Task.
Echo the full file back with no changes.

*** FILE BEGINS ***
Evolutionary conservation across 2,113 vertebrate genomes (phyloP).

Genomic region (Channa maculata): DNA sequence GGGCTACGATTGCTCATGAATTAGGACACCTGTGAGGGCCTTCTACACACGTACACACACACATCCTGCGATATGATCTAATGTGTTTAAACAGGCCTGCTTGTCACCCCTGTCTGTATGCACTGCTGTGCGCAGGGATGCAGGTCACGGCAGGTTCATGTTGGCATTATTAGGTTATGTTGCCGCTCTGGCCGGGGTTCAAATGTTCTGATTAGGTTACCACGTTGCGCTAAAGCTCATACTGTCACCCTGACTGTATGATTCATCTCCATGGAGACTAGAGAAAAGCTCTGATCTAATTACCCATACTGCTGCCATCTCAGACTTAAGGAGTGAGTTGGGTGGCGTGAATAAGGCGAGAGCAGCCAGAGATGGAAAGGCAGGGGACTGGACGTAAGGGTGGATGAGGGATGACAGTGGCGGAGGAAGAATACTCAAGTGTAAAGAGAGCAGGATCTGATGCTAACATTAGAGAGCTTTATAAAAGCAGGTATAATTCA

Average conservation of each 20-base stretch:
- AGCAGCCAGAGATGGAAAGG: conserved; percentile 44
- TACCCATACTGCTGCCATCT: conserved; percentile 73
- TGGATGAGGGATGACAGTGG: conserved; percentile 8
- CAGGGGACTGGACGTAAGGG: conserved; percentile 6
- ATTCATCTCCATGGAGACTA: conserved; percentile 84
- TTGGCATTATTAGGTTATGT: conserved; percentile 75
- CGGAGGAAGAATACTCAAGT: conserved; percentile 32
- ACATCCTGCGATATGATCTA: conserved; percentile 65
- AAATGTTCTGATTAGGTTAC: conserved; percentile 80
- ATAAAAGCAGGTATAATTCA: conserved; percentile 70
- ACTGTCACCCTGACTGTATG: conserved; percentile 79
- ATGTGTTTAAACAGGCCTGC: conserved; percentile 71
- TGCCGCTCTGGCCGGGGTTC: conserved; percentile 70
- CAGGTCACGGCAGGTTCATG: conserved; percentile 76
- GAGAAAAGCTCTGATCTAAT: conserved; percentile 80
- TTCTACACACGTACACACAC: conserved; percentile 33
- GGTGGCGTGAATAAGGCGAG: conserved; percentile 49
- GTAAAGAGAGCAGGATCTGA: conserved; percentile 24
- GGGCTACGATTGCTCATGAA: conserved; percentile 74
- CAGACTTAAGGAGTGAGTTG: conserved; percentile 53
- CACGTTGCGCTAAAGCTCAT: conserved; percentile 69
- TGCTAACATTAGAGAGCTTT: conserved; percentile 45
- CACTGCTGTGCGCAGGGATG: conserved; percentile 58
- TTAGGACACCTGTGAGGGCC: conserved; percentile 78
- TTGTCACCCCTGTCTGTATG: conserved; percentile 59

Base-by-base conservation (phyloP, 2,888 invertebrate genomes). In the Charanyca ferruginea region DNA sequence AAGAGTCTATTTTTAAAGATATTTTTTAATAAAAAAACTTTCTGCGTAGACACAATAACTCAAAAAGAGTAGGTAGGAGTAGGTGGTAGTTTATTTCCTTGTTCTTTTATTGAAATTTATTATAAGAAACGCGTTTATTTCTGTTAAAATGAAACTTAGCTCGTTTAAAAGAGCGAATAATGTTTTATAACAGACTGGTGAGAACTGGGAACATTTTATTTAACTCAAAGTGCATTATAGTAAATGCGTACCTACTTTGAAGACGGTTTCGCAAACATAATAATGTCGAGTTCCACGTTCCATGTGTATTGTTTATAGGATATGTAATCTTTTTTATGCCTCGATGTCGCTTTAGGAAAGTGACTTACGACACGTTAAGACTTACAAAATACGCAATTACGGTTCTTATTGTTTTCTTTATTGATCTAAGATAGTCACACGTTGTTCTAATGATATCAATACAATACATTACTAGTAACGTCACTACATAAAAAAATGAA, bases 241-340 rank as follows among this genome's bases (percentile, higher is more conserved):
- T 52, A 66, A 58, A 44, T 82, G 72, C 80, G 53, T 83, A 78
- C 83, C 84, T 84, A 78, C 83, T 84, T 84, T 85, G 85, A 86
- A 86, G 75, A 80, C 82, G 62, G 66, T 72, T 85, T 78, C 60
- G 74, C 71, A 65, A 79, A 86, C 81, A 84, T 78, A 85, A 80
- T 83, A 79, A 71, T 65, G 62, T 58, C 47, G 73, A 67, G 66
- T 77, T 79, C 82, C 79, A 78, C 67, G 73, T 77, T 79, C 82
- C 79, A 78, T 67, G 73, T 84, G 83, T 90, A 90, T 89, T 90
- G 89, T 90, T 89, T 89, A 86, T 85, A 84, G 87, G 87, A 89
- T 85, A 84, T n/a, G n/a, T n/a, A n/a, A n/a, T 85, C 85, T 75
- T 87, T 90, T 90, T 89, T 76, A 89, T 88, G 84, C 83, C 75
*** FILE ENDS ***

Evolutionary conservation across 2,113 vertebrate genomes (phyloP).

Genomic region (Channa maculata): DNA sequence GGGCTACGATTGCTCATGAATTAGGACACCTGTGAGGGCCTTCTACACACGTACACACACACATCCTGCGATATGATCTAATGTGTTTAAACAGGCCTGCTTGTCACCCCTGTCTGTATGCACTGCTGTGCGCAGGGATGCAGGTCACGGCAGGTTCATGTTGGCATTATTAGGTTATGTTGCCGCTCTGGCCGGGGTTCAAATGTTCTGATTAGGTTACCACGTTGCGCTAAAGCTCATACTGTCACCCTGACTGTATGATTCATCTCCATGGAGACTAGAGAAAAGCTCTGATCTAATTACCCATACTGCTGCCATCTCAGACTTAAGGAGTGAGTTGGGTGGCGTGAATAAGGCGAGAGCAGCCAGAGATGGAAAGGCAGGGGACTGGACGTAAGGGTGGATGAGGGATGACAGTGGCGGAGGAAGAATACTCAAGTGTAAAGAGAGCAGGATCTGATGCTAACATTAGAGAGCTTTATAAAAGCAGGTATAATTCA

Average conservation of each 20-base stretch:
- AGCAGCCAGAGATGGAAAGG: conserved; percentile 44
- TACCCATACTGCTGCCATCT: conserved; percentile 73
- TGGATGAGGGATGACAGTGG: conserved; percentile 8
- CAGGGGACTGGACGTAAGGG: conserved; percentile 6
- ATTCATCTCCATGGAGACTA: conserved; percentile 84
- TTGGCATTATTAGGTTATGT: conserved; percentile 75
- CGGAGGAAGAATACTCAAGT: conserved; percentile 32
- ACATCCTGCGATATGATCTA: conserved; percentile 65
- AAATGTTCTGATTAGGTTAC: conserved; percentile 80
- ATAAAAGCAGGTATAATTCA: conserved; percentile 70
- ACTGTCACCCTGACTGTATG: conserved; percentile 79
- ATGTGTTTAAACAGGCCTGC: conserved; percentile 71
- TGCCGCTCTGGCCGGGGTTC: conserved; percentile 70
- CAGGTCACGGCAGGTTCATG: conserved; percentile 76
- GAGAAAAGCTCTGATCTAAT: conserved; percentile 80
- TTCTACACACGTACACACAC: conserved; percentile 33
- GGTGGCGTGAATAAGGCGAG: conserved; percentile 49
- GTAAAGAGAGCAGGATCTGA: conserved; percentile 24
- GGGCTACGATTGCTCATGAA: conserved; percentile 74
- CAGACTTAAGGAGTGAGTTG: conserved; percentile 53
- CACGTTGCGCTAAAGCTCAT: conserved; percentile 69
- TGCTAACATTAGAGAGCTTT: conserved; percentile 45
- CACTGCTGTGCGCAGGGATG: conserved; percentile 58
- TTAGGACACCTGTGAGGGCC: conserved; percentile 78
- TTGTCACCCCTGTCTGTATG: conserved; percentile 59

Base-by-base conservation (phyloP, 2,888 invertebrate genomes). In the Charanyca ferruginea region DNA sequence AAGAGTCTATTTTTAAAGATATTTTTTAATAAAAAAACTTTCTGCGTAGACACAATAACTCAAAAAGAGTAGGTAGGAGTAGGTGGTAGTTTATTTCCTTGTTCTTTTATTGAAATTTATTATAAGAAACGCGTTTATTTCTGTTAAAATGAAACTTAGCTCGTTTAAAAGAGCGAATAATGTTTTATAACAGACTGGTGAGAACTGGGAACATTTTATTTAACTCAAAGTGCATTATAGTAAATGCGTACCTACTTTGAAGACGGTTTCGCAAACATAATAATGTCGAGTTCCACGTTCCATGTGTATTGTTTATAGGATATGTAATCTTTTTTATGCCTCGATGTCGCTTTAGGAAAGTGACTTACGACACGTTAAGACTTACAAAATACGCAATTACGGTTCTTATTGTTTTCTTTATTGATCTAAGATAGTCACACGTTGTTCTAATGATATCAATACAATACATTACTAGTAACGTCACTACATAAAAAAATGAA, bases 241-340 rank as follows among this genome's bases (percentile, higher is more conserved):
- T 52, A 66, A 58, A 44, T 82, G 72, C 80, G 53, T 83, A 78
- C 83, C 84, T 84, A 78, C 83, T 84, T 84, T 85, G 85, A 86
- A 86, G 75, A 80, C 82, G 62, G 66, T 72, T 85, T 78, C 60
- G 74, C 71, A 65, A 79, A 86, C 81, A 84, T 78, A 85, A 80
- T 83, A 79, A 71, T 65, G 62, T 58, C 47, G 73, A 67, G 66
- T 77, T 79, C 82, C 79, A 78, C 67, G 73, T 77, T 79, C 82
- C 79, A 78, T 67, G 73, T 84, G 83, T 90, A 90, T 89, T 90
- G 89, T 90, T 89, T 89, A 86, T 85, A 84, G 87, G 87, A 89
- T 85, A 84, T n/a, G n/a, T n/a, A n/a, A n/a, T 85, C 85, T 75
- T 87, T 90, T 90, T 89, T 76, A 89, T 88, G 84, C 83, C 75